Politics in the Subcontinent often has a farcical element about it, with politicians posturing and preening and often ending up with a foot or two firmly ensconced in their mouths. But this comedic aspect can also acquire a darker side, as has been seen in the fast recently undertaken by Gujarat Chief Minister Narendra Modi under the tag of Sadbhavana Mission. (One could be forgiven for drawing an analogy with the Panchatantra fable of the crafty crane, who pretended to go on a fast to lull the suspicions of the fish in the lake.) The idea of Modi fasting for peace and amity, even while the wounds of the victims of the 2002 Gujarat anti-Muslim carnage – which occurred under his watch as chief minister, and in which he has been repeatedly accused of complicity – is grossly insensitive, and adds further insult to already grievous injury.
The fast comes a week after the 2002 events have been in the news once again. The Supreme Court has declined to pass an order on the petition of Zakia Jafri, the wife of a former Congress party MP, Ehsan Jafri, who was murdered during the riots. Zakia Jafri is seeking action against Modi and others for their role in the violence; her petition relates to the massacre at Gulberg Society, one of the most infamous incidents of violence in 2002, in which a housing complex was burnt to the ground. While there have been various interpretations of the order, with the BJP hailing it as a vindication of Modi, the fact is that the Supreme Court has now admitted evidence from the Special Investigating Team and also permitted placing the findings of the amicus curiae – and asked the magistrate to consider the case. Clearly, this is far from the exoneration claimed by the BJP, but the fact remains that the long battle of Zakia Jafri and others for justice continues without any resolution in sight.
It has now been nine years since communal violence shook Gujarat, and very few people have been brought to justice. Nor are the Gujarat riots the only case where impunity rules; it has now been 27 years since the anti-Sikh riots of 1984 in which 3000 people lost their lives, but very few of the guilty have been brought to book. Of course, this is the pattern of nearly all incidents of communal violence in India since the first major such riots took place, in 1962 in Jabalpur: few are ever punished, and certainly not those at higher levels of the polity who often mastermind these acts.
It is in this context that the long-delayed Prevention of Communal and Targeted Violence (Access to Justice and Reparations) Bill, 2011, acquires greater importance. After languishing in the drafting stage for seven years, in September six non-Congress chief ministers (including a Congress ally, West Bengal Chief Minister Mamata Banerjee) abstained from a meeting of the National Integration Council in which discussion of the draft bill was on the agenda. BJP leader Sushma Swaraj expressed opposition to the draft, which seeks to protect religious minorities, Scheduled Castes and Scheduled Tribes during communal violence. Swaraj worried that the bill was ‘anti-majority’, suggesting even that it would encourage communalism rather than curb it. Others, including the left parties, have warned that by authorising the Centre to intervene in cases of communal violence, the bill strikes at the federal nature of the Indian state, since law and order is a state subject.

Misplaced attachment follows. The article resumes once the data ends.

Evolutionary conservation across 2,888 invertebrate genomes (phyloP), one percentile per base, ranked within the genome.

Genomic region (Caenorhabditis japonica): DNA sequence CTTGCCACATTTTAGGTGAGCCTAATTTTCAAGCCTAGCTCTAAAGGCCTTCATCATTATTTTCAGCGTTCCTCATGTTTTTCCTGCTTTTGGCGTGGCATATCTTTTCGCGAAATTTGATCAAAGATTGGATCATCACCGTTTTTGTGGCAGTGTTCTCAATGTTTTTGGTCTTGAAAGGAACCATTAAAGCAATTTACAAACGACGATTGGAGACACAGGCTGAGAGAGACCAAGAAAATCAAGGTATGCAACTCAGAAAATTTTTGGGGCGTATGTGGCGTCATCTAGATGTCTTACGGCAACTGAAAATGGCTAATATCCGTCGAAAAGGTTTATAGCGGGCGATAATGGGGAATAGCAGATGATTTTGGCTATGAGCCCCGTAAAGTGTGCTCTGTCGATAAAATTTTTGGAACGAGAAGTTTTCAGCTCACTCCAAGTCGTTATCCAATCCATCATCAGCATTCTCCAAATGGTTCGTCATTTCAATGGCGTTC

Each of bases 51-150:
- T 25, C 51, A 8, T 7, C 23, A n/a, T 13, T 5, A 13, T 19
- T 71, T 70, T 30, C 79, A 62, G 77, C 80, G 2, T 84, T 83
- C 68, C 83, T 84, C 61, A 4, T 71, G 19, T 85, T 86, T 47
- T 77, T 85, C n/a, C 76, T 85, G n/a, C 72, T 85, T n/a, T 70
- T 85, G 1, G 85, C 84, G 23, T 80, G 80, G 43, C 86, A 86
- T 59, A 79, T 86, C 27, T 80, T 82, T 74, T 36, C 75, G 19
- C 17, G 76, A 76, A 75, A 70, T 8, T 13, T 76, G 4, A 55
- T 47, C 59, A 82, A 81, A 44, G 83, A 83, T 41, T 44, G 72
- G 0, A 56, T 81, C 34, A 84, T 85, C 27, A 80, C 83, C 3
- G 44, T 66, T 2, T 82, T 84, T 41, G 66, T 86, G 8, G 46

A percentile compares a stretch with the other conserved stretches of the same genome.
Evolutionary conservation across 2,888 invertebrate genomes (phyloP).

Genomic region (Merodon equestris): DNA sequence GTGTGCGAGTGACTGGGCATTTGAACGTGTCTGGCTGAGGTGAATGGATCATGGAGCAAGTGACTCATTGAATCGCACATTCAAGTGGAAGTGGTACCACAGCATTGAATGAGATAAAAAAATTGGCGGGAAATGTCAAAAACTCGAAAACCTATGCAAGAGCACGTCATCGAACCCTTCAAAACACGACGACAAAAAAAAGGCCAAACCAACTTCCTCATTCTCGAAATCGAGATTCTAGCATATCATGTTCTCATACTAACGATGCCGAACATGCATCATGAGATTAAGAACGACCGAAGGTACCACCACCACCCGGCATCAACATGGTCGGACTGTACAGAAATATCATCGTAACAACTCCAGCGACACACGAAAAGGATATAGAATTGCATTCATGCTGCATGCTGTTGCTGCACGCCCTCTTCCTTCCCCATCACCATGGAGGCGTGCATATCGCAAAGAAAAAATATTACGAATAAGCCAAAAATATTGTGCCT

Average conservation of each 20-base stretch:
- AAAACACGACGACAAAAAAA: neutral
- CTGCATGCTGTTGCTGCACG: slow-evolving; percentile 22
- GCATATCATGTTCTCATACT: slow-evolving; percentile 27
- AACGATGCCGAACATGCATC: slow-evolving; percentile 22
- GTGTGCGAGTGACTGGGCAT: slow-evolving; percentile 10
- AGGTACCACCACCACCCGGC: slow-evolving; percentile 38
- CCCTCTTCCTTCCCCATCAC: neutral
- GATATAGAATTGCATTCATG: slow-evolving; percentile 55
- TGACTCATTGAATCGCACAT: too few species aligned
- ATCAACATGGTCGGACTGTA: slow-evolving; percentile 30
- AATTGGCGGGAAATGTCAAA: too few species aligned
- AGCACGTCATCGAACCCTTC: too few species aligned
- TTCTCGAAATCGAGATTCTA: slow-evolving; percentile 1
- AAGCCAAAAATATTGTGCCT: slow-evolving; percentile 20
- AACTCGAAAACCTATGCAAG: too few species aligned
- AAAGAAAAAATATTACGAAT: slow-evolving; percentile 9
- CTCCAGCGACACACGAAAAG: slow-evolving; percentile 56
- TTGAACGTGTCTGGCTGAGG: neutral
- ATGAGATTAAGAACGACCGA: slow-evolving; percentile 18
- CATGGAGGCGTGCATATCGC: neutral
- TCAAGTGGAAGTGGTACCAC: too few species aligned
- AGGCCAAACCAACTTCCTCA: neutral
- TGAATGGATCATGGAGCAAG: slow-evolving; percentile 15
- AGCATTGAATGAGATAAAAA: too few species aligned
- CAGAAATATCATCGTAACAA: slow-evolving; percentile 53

The BJP’s objections are predictable. But the fact remains that communal violence, as it has evolved in India over the past 30 years, has changed from being focused around clashes between communities to a pattern of systematic, organised violence against minorities – often with state authority being complicit in the matter. In this scenario, it is essential that legislation provide explicit protection to minorities, which this legislation seeks to do.
Another argument against the bill has been that there is really no need for a separate piece of legislation to deal with communal violence, and that existing provisions of the law are sufficient. There is some weight to this argument, with conscientious police officers and bureaucrats succeeding in maintaining peace in their areas in the midst of communal tensions. But with India’s state governments having frequently turned a blind eye to communal violence, most infamously in Gujarat but in other cases too, there is a need for a bill that enables the Centre to step in when required, and to ensure that the machinery of the state is doing its constitutional duty.
This is an issue that the present bill specifically seeks to tackle. It provides for stricter punishment for government servants who support those responsible for the violence or fail to discharge their duties effectively in the event of outbreak of communal violence. Among other positive aspects, the bill also broadens the definition of sexual violence to include sexual violence other than rape and includes a provision for victims to present their testimony during trials. This, of course, is a critical aspect to any piece of legislation on communal violence, given that such violence is often directed against women. Finally, the bill has important provisions regarding certain standards to be maintained in relief and rehabilitation.
While there is clearly a need for fine-tuning the bill and addressing concerns about federalism, these issues can and will be dealt with during the debate in the Indian Parliament. Rather than blocking the bill at this stage, the need is to ensure that the bill, with appropriate amendments, becomes law soon. Doing so will ensure that those on the receiving end of communal violence have strong legislation to protect them when the next such outbreak takes place, as it inevitably will.